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Council to consider changes to solid waste ordinance


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The Roswell City Council will consider how the city sets fees for solid waste collection and disposal in a public hearing during its next meeting, Aug. 13.

Resolution 20-09 would amend several sections of Chapter 21 of the Roswell City Code regarding solid waste, including deleting all reference to fees and redefining “collection.”

Ideally, at the same meeting the council will vote on re-establishing the fees through a resolution.

The Finance Committee will consider forwarding a resolution outlining the fees to the full council when it meets at 9 a.m. Thursday. The proposed resolution does not change the fees from what is currently set by city ordinance.

City Manager Joe Neeb said at the July 9 City Council meeting it is another in a series of fees being removed from city code.

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“What we are doing, and we’ve been doing this the last couple of years, is moving the fees out of ordinance and placing them into a master fee resolution so that the City Council can review those fees on a more regular basis,” he said.

The city has included in the fiscal 2021 budget a study to evaluate fees for the enterprise funds — water, sewer and solid waste — Neeb said.

“A lot of these were put in place a long time ago and they weren’t necessarily updated based on changing circumstances and inflation and all those issues,” Interim City Attorney Parker Patterson said. “This is going to allow us to do that in a much more expedited and appropriate fashion.”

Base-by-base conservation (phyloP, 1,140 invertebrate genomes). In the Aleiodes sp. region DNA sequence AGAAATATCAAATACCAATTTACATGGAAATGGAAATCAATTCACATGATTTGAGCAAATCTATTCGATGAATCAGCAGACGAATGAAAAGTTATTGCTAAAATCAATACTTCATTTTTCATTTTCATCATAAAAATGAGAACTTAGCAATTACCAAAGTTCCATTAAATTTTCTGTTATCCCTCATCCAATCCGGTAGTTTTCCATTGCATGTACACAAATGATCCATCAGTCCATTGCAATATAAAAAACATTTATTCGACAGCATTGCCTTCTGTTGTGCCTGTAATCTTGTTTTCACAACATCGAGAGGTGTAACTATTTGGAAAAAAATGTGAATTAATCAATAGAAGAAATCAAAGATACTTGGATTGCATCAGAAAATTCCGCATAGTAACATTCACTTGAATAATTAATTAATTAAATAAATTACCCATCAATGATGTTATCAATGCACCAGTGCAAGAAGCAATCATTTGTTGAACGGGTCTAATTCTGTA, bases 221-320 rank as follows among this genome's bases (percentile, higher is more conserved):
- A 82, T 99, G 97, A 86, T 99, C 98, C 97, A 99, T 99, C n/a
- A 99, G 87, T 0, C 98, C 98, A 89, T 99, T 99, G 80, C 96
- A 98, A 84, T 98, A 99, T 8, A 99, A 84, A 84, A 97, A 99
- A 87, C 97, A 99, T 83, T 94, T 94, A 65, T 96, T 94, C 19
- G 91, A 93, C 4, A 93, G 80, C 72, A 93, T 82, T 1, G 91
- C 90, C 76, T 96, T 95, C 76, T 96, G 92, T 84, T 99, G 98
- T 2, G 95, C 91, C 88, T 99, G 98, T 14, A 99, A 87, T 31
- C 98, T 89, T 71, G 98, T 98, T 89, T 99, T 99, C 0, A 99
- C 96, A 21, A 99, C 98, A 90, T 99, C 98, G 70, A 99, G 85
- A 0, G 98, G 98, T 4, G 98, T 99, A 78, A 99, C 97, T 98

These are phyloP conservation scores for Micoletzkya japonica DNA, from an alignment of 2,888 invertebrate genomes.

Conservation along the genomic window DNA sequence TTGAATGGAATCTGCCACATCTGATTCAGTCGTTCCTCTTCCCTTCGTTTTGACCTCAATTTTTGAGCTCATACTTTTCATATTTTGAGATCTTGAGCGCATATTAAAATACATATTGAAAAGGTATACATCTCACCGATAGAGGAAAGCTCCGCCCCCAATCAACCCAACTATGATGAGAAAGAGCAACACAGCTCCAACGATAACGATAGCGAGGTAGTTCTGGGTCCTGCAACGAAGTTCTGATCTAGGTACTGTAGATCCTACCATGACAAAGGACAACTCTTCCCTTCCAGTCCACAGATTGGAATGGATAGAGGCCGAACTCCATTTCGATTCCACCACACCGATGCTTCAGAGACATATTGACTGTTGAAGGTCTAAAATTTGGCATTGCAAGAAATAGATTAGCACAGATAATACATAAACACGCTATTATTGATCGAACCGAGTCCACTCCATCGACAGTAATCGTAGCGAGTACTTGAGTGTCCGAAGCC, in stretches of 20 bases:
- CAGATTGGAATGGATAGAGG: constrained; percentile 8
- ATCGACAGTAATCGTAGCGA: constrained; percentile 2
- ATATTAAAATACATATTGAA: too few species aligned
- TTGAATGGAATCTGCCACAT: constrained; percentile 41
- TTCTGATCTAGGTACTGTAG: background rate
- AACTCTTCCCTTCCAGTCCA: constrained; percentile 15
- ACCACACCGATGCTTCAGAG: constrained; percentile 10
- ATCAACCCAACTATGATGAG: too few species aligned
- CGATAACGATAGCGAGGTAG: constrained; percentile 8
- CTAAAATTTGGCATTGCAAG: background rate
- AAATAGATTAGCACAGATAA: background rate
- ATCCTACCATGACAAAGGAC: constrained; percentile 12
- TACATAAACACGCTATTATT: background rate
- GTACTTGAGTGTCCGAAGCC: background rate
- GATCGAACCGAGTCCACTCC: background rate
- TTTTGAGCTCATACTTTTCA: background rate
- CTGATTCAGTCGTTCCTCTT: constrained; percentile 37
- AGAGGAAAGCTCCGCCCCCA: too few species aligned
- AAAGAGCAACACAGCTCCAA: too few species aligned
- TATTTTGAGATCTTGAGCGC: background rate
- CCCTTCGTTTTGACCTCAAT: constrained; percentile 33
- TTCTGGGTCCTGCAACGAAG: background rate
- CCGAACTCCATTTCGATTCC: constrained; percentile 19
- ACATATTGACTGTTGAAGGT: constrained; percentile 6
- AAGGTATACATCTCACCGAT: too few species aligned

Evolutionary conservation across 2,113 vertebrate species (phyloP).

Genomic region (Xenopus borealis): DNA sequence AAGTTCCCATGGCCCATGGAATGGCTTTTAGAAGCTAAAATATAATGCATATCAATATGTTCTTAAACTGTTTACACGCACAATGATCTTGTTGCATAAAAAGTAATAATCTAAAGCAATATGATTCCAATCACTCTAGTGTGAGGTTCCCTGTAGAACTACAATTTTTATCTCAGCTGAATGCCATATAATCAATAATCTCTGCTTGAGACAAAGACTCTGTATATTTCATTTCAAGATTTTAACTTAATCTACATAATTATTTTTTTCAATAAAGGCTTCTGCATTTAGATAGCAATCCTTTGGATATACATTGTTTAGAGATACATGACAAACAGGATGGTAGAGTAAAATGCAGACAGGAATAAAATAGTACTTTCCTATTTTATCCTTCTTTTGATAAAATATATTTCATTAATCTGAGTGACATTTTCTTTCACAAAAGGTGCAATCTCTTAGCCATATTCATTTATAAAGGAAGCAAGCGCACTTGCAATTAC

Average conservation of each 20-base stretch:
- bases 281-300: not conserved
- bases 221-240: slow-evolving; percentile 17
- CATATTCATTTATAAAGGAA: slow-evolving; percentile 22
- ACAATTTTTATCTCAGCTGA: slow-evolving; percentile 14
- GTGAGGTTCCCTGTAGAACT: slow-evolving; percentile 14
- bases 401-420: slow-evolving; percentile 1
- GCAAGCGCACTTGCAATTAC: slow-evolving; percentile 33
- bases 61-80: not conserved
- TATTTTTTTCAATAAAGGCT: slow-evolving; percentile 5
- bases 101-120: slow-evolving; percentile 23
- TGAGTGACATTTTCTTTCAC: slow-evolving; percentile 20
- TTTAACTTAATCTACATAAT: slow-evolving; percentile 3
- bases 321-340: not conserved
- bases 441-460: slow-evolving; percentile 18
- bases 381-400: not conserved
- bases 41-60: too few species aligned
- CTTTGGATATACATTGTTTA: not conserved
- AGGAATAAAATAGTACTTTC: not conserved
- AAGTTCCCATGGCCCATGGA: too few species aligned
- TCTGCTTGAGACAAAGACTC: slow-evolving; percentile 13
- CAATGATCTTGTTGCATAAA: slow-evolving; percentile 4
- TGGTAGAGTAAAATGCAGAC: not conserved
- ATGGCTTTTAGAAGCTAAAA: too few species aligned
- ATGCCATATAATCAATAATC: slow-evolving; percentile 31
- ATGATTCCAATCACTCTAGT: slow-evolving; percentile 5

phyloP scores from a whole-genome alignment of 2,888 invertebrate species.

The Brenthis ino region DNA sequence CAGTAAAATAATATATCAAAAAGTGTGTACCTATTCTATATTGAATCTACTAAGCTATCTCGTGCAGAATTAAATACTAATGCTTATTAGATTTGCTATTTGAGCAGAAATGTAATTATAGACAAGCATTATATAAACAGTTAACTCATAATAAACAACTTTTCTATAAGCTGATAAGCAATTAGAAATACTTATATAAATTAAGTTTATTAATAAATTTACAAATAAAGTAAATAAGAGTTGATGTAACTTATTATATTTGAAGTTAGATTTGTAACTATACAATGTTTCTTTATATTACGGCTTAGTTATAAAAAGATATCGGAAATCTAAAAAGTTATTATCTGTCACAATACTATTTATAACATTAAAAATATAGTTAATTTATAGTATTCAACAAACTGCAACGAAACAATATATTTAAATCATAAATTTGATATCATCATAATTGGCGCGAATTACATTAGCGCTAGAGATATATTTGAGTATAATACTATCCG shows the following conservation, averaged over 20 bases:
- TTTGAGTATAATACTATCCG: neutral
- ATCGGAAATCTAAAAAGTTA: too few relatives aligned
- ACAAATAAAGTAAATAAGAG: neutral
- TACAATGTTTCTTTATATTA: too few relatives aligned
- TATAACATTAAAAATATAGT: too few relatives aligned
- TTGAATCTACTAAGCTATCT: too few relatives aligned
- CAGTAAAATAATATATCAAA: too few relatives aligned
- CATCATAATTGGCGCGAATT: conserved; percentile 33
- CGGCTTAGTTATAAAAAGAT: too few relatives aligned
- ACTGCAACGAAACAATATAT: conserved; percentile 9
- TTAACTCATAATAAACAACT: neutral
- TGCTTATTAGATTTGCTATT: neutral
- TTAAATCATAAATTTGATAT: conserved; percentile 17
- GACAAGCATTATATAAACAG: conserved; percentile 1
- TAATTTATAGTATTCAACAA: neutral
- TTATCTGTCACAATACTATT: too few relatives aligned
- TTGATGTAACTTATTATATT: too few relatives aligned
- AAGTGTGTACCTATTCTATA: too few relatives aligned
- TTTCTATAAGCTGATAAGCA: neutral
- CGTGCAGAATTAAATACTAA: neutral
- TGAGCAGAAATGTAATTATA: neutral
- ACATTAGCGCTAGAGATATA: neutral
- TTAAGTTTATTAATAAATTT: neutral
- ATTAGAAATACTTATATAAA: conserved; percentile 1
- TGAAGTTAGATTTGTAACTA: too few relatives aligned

If the City Council passes both resolutions, property owners should not notice any change, Neeb said.

“There will be no difference from one month to the next,” he said.

Resolution 20-09 will also change the city code’s definition of solid waste collection, which will allow the city to evaluate its franchise agreements, Patterson said.

The new definition of collection would remove the phrase “the process of collecting” and add language to specify it is “providing a service of gathering solid waste from one or more persons or premises within the city.”

It further adds language excepting solid waste “incidental to the provision of other goods or services.”

“The distinction would be if you take your own refuse to the landfill, that’s not collection. Similarly, if you hired a business to do something for you and they take something to the landfill, it’s not collection. They are not in the business of solid waste collection,” Patterson said, giving construction and landscaping contractors as examples.

The new definition would also include materials transported for recycling.

The city is ending its own recycling program and will remove the large green recycling bins from around the city at the end of September. The city has been in talks with a local company, J&A Recycling, on a franchise agreement for curbside recycling service.

Patterson said the change to the code will allow the city to evaluate all its solid waste franchise agreements, something that has been on the back burner for some time.

He said the city has had agreements with four or five companies for solid waste collection over the years.

“So many of them are agreements that have expired. Some of them were done through a proper franchise agreement, some of them maybe not. We want to figure out who is actually out there that is providing that service today and reboot that relationship and get rid of the ones that are no longer there,” he said.

City/RISD reporter Juno Ogle can be reached at 575-622-7710, ext. 205, or reporter04@rdrnews.com.

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